The typical author's complaint, "'They did nothing,' isn't true." Each book gets a galley mailing: 125+ galleys w/ a letter. They call PW, Kirkus & the major dailies; send out 300-450 review copies. They do few press releases and use few freelance publicists. "The campaign never ends. We chase books. We worked on ANGELA'S ANSHES for 5 years."

Important points for agents (and authors):
1) Manage expectations. "I'm paid to be enthusiastic, but enthusiasm should never be confused with 'got it done.'"
2) Communicate via email.
3) Yelling doesn't work.
4) The publicity department is the link. Send them video & audio of the author. Save press clips.
5) It takes six man-hours to set up a book signing.

Louise Brocket, publicity, W.W. Norton:
Releases 250-300 books a year; 50% original hardcover, 50% paperback. Eight in publicity department; each person handles 4-5 new titles per month. They prepare early on & look carefully at the author questionnaire. A statement on why the author wrote the book is very helpful, as is an author Q&A. Publicists send out: galleys 4-5 months pre-pub; a "very generous" mailing with press release, bio, etc. They pitch to all major book review sections and media. "Fiction authors need a nonfiction hook. Fiction and nonfiction are pitched in an increasingly similar way."

Lisa Gallagher, marketing director(?), Wm. Morrow: Morrow/HarperCollins is different from other publishers, in that the publicity and sales departments are involved in acquisitions. Hence, "If a book is acquired, we are passionate about it." She speaks to the publicity director "25 times a day." Morrow does 3 lists a year, each with 45-50 original titles. They prefer not to work with independent publicists.

Jeff Seroy, VP marketing & publicity, Farrar, Straus & Giroux:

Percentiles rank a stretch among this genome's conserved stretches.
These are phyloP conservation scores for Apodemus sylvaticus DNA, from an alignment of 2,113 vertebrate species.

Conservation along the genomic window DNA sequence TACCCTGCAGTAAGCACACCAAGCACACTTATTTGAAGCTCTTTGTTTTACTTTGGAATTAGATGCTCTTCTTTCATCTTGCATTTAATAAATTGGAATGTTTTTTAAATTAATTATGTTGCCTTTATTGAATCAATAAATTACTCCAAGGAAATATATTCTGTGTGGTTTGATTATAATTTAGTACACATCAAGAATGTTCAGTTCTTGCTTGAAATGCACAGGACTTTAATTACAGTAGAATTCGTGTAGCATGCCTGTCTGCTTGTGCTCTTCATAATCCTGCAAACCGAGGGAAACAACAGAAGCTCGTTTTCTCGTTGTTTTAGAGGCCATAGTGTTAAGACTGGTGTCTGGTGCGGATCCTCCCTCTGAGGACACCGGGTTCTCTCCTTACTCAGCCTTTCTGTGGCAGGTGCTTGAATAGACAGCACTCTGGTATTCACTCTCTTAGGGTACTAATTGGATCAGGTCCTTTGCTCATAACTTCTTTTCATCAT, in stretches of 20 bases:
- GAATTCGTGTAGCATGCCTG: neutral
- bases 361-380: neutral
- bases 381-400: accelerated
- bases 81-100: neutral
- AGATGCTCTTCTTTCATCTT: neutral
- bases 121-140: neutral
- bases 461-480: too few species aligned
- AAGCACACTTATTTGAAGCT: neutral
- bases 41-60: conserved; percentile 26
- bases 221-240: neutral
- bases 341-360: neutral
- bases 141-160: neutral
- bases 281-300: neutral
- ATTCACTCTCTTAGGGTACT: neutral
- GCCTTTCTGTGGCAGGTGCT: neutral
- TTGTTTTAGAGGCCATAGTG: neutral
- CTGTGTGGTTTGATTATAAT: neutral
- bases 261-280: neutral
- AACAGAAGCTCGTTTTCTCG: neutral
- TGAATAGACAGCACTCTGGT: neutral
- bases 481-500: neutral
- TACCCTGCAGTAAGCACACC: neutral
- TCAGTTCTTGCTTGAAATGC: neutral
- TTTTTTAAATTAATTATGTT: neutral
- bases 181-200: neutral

"We publish authors, not books." Publish 150-175 new hardcovers a year. 7-1/2 in publicity department (the 1/2 person comes in 3 days/week). Books are assigned to publicists by affinity. They start publicity after the editor presents the book to the marketing and sales force (the "launch meeting"), approx. 10 months before pub date. They try to have the author in to talk about the book between the launch and post-launch meetings. They just did a pre-publication tour for a first author, who went to San Francisco with the agent and the publicist.

They use very few outside publicists, except maybe regionally. "It's no less work for us to have an independent publicist; sometimes it's more."

Advice to authors:
1) Have a realistic view of the publishing process and have feasible expectations. Build from there.
2) If you want to be a successful author, you must show up dressed like one. You must be good to go.
3) Your writing career shouldn't exist in a vacuum. Are you willing to write book reviews, articles for women's shelter magazines, NPR essays, op-ed pieces?
4) Ask when the launch meeting is.
5) Identify holidays & anniversaries that tie into the book.
6) Introduce yourself to local booksellers.

Making the First Novel Work

People said a lot of good stuff, but I didn't take many notes because I say much of the same stuff in my workshops. As I recall, Tucker's inhouse publicist was in the audience & she added some sage comments. Basically, they all stressed the importance of teamwork in making a book successful. Tucker certainly seems to have had the dream team, starting with her wonderful agent. This is especially remarkable for a paperback original, rather than a hardcover.

An important component in the book's success was that Rusoff (a former publicist at William Morrow & other houses) got a manuscript--or maybe it was a galley--to Shipley, who, despite her store's remote location, is legendary in the bookselling world for spotting hot titles, getting the word to other booksellers & reviewers, and handselling to her adoring customers.

Shipley noted that your local bookseller is far more likely to pay special attention to you and your book if you're a regular customer. So if you have a book in the works, stop buying from Amazon & start showing your face in your neighborhood bookstore.

Important points:
1) Spend part (or nearly all) of your advance on publicity.
2) Build author credibility by getting blurbs to go on the ARC (advance reading copy).
3) To reach media and your audience, you must be passionate, persistent and personal.